However, it is in my professional life that I see the truly tragic outcomes of inappropriate retractable leash use. Those suicidal little dogs with Napoleon complexes sometimes get mauled or killed. Other dogs are needlessly hit by cars, or they get into more even-handed fights, or they suffer pancreatitis after consuming leftovers from picnics.
In theory, any inattentive person with any leash, retractable or not, is a potential menace to their dog’s safety and well-being. However, in practice the length of flexileads allows dogs to go further and therefore get into more trouble. An inattentive person walking a dog on a short leash is unlikely to have their pal get hit by a car unless the car jumps onto the sidewalk (which happens not infrequently — I have many times treated dogs who were hit at the same time as their owners while walking on sidewalks). If that same dog is on a long leash he can get off the sidewalk to where the traffic is, which is substantially more dangerous.
As a dog owner, I take umbrage to any people who allow their dogs to give the species a bad name. Dogs that muddy nice clothes make the dog haters of the world feel justified in hating my dog, even though he has never in his life done such a thing.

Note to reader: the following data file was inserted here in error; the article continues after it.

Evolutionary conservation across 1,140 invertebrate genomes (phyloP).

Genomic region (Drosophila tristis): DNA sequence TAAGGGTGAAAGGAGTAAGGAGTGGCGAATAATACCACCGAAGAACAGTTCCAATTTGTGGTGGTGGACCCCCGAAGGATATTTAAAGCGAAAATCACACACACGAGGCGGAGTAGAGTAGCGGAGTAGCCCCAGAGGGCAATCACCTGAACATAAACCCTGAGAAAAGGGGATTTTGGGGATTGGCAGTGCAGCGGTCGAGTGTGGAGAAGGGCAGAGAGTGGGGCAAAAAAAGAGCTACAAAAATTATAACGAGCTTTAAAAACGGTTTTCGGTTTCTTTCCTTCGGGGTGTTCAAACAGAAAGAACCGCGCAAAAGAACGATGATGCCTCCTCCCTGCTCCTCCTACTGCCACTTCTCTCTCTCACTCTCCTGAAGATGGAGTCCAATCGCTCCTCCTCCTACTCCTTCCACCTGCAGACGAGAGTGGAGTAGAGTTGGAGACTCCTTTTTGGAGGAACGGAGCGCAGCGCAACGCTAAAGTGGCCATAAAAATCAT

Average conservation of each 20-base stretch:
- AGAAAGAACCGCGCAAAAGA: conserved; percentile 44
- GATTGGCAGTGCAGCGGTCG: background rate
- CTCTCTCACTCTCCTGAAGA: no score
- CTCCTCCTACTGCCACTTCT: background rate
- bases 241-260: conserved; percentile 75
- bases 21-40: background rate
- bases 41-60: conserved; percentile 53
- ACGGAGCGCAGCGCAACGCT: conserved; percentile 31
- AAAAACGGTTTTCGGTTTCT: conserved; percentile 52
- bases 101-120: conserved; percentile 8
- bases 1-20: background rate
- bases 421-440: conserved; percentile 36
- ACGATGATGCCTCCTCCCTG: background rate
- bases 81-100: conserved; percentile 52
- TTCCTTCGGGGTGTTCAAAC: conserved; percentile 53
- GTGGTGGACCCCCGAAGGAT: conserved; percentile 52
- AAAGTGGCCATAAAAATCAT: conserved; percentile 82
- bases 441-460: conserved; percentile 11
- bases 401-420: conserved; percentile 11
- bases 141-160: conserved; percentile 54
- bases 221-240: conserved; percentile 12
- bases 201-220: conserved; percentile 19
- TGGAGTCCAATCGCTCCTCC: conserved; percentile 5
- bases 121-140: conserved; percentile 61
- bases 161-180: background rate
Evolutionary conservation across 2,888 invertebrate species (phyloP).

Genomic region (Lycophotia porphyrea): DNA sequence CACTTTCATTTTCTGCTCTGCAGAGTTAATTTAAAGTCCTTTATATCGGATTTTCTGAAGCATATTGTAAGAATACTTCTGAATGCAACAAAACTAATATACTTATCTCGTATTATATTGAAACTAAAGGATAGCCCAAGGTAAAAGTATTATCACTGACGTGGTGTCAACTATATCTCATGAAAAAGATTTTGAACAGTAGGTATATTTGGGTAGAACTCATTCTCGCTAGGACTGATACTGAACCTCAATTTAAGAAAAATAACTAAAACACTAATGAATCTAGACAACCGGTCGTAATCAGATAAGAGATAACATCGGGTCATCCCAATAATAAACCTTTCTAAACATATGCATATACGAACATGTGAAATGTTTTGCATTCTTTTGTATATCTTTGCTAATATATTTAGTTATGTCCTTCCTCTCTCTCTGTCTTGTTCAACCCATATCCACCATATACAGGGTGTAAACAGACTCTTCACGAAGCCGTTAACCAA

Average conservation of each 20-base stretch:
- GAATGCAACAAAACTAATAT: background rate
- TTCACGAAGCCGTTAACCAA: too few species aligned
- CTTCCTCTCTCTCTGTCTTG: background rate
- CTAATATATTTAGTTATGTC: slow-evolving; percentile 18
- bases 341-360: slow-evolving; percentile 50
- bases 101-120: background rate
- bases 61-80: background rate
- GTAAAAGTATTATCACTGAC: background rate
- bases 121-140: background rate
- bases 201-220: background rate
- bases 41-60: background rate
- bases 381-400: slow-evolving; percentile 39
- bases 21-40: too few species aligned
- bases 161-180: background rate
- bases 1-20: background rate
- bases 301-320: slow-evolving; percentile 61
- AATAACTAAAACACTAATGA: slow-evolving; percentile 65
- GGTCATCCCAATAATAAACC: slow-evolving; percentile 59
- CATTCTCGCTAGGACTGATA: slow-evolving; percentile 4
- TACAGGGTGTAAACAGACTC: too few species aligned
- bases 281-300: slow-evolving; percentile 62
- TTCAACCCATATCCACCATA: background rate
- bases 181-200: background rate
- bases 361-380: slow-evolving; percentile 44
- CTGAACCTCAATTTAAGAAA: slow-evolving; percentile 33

And it goes deeper. The dog haters of the world would love to see further restrictions on canine access to public places. They’d like to see dogs allowed only in certain areas of parks or banished altogether (their usual refrain is something along the line of “parks are for people”). Misbehaving dogs — whether off leash or on long leashes — give them ammunition. I hate to see them get that ammunition, because I like going places with my dog.
In fact, the use of retractable leashes is already illegal in many places such as the city of San Francisco and all California state parks. These places have laws requiring dogs to be on leashes that are six feet in length or less. Yet many people flaunt these laws, and I worry they could place the future of dogs in public places at risk. I imagine that if one large dog on an un-retracted retractable leash were to maul a child in a California State Park, then in the future all dogs might simply be prohibited from the parks (as they are in many places). In this sue-happy world, we dog owners need to cherish and respect places such as the California state parks that have liberal dog policies.